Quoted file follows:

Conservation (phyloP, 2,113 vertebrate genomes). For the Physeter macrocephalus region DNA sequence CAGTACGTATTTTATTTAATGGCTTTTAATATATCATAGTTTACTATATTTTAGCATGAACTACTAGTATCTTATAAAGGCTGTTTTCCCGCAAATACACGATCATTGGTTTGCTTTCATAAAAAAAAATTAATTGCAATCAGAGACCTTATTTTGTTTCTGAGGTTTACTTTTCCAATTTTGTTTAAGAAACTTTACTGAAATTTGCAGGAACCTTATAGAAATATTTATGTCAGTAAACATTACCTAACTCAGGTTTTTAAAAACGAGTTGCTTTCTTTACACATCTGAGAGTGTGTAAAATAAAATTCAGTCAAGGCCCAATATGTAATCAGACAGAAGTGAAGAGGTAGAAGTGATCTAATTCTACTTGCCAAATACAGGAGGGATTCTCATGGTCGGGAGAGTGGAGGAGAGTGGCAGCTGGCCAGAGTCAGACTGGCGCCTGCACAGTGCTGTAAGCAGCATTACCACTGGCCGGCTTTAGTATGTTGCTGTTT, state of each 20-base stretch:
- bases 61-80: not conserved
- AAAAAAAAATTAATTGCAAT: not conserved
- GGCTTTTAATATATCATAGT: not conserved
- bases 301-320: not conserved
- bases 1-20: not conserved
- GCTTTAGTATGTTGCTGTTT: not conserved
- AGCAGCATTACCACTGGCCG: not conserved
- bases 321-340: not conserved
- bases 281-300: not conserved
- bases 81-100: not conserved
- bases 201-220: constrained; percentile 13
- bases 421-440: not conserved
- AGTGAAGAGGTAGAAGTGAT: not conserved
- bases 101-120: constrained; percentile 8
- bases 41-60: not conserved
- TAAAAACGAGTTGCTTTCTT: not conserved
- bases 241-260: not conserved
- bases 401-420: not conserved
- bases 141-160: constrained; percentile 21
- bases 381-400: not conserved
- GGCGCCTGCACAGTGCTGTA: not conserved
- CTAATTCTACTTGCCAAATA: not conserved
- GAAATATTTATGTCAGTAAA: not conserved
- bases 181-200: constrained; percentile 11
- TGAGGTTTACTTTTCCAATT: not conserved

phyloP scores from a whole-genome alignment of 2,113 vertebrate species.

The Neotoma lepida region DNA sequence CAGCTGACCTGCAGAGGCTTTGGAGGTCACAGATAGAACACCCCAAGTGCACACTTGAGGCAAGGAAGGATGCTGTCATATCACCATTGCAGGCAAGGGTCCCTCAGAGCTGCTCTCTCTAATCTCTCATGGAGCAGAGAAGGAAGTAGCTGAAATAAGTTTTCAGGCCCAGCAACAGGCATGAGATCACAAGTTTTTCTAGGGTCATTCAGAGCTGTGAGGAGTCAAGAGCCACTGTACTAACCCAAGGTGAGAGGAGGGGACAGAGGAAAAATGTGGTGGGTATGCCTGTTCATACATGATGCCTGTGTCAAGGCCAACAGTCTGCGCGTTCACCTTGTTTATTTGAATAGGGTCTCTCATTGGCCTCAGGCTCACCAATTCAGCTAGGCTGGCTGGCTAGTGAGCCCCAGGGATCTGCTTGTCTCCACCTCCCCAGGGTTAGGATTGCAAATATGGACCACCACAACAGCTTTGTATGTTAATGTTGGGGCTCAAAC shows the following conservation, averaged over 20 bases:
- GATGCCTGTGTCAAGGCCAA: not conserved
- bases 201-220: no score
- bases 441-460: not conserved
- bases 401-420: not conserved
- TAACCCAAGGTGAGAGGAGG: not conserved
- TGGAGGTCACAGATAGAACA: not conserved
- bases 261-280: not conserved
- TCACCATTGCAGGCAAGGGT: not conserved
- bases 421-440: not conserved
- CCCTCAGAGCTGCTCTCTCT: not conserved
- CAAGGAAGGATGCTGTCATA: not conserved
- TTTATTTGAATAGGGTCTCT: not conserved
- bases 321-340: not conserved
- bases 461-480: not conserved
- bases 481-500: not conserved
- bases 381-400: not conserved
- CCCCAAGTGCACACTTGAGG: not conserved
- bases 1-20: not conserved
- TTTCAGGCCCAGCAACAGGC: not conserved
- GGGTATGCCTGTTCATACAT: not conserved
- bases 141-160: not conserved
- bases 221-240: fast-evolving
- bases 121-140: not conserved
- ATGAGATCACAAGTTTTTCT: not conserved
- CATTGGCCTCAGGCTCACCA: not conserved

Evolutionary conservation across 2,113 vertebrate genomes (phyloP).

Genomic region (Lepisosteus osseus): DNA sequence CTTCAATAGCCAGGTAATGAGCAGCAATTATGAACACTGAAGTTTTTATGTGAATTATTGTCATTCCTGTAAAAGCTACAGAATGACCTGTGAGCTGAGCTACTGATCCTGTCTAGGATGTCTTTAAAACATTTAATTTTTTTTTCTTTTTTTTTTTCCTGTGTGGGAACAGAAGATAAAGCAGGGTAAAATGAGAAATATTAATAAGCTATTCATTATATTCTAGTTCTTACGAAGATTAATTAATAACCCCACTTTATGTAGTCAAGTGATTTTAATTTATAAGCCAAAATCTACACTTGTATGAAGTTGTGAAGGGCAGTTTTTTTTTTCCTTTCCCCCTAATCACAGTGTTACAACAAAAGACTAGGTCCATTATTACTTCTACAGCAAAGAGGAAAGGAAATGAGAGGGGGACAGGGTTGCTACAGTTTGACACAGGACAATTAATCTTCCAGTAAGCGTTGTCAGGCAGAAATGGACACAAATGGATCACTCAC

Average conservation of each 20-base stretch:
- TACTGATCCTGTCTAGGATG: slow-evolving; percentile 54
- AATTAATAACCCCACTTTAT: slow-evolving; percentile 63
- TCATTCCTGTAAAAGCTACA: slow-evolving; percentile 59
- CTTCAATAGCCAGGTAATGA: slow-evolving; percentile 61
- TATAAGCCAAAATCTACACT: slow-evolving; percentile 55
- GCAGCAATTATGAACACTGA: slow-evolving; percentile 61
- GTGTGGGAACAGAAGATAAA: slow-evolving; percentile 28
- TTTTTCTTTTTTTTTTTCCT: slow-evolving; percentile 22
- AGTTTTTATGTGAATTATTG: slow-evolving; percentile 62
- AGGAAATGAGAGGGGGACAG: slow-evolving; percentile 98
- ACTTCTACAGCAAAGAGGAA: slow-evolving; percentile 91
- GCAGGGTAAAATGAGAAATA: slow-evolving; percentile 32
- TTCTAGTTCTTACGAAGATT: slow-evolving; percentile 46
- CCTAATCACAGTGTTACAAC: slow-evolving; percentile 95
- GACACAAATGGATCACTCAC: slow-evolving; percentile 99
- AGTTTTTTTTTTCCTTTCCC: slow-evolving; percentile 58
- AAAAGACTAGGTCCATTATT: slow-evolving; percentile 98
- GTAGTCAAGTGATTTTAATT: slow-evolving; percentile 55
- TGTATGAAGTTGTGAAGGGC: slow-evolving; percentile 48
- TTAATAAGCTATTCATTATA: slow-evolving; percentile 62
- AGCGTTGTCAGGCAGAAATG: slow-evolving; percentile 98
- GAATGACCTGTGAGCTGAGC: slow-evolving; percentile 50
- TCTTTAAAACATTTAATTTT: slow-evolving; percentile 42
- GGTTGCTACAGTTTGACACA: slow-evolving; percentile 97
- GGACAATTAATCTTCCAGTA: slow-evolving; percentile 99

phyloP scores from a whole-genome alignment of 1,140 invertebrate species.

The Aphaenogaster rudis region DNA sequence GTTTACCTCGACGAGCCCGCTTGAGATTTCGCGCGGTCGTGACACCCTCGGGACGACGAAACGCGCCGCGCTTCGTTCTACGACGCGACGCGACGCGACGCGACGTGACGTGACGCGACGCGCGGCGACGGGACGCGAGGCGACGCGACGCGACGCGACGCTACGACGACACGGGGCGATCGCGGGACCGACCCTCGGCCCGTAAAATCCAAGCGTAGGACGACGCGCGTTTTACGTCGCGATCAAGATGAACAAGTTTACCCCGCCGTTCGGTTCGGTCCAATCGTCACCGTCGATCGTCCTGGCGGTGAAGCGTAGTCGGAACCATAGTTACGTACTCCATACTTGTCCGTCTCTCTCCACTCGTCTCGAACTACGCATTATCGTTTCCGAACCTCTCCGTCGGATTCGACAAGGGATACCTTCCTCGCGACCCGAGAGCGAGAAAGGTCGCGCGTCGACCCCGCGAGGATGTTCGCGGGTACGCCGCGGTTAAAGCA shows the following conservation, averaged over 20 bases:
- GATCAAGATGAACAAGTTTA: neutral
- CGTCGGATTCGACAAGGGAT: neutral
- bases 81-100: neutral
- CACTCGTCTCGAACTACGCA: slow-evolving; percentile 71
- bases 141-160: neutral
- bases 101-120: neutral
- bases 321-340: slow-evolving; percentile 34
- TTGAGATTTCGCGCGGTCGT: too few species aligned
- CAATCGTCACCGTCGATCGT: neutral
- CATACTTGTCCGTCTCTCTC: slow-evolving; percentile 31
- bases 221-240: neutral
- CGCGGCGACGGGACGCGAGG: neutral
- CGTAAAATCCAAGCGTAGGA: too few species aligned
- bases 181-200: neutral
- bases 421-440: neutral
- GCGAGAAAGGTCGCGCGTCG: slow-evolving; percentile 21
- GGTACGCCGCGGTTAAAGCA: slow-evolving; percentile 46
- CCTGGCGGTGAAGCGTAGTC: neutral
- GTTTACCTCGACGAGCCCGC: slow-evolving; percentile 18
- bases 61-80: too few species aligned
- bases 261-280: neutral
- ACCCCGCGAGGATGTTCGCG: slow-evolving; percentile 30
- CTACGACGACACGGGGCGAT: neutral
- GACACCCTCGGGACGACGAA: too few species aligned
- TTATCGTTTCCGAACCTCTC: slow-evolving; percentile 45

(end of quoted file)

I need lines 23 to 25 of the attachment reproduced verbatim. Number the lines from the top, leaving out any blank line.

- CTAATTCTACTTGCCAAATA: not conserved
- GAAATATTTATGTCAGTAAA: not conserved
- bases 181-200: constrained; percentile 11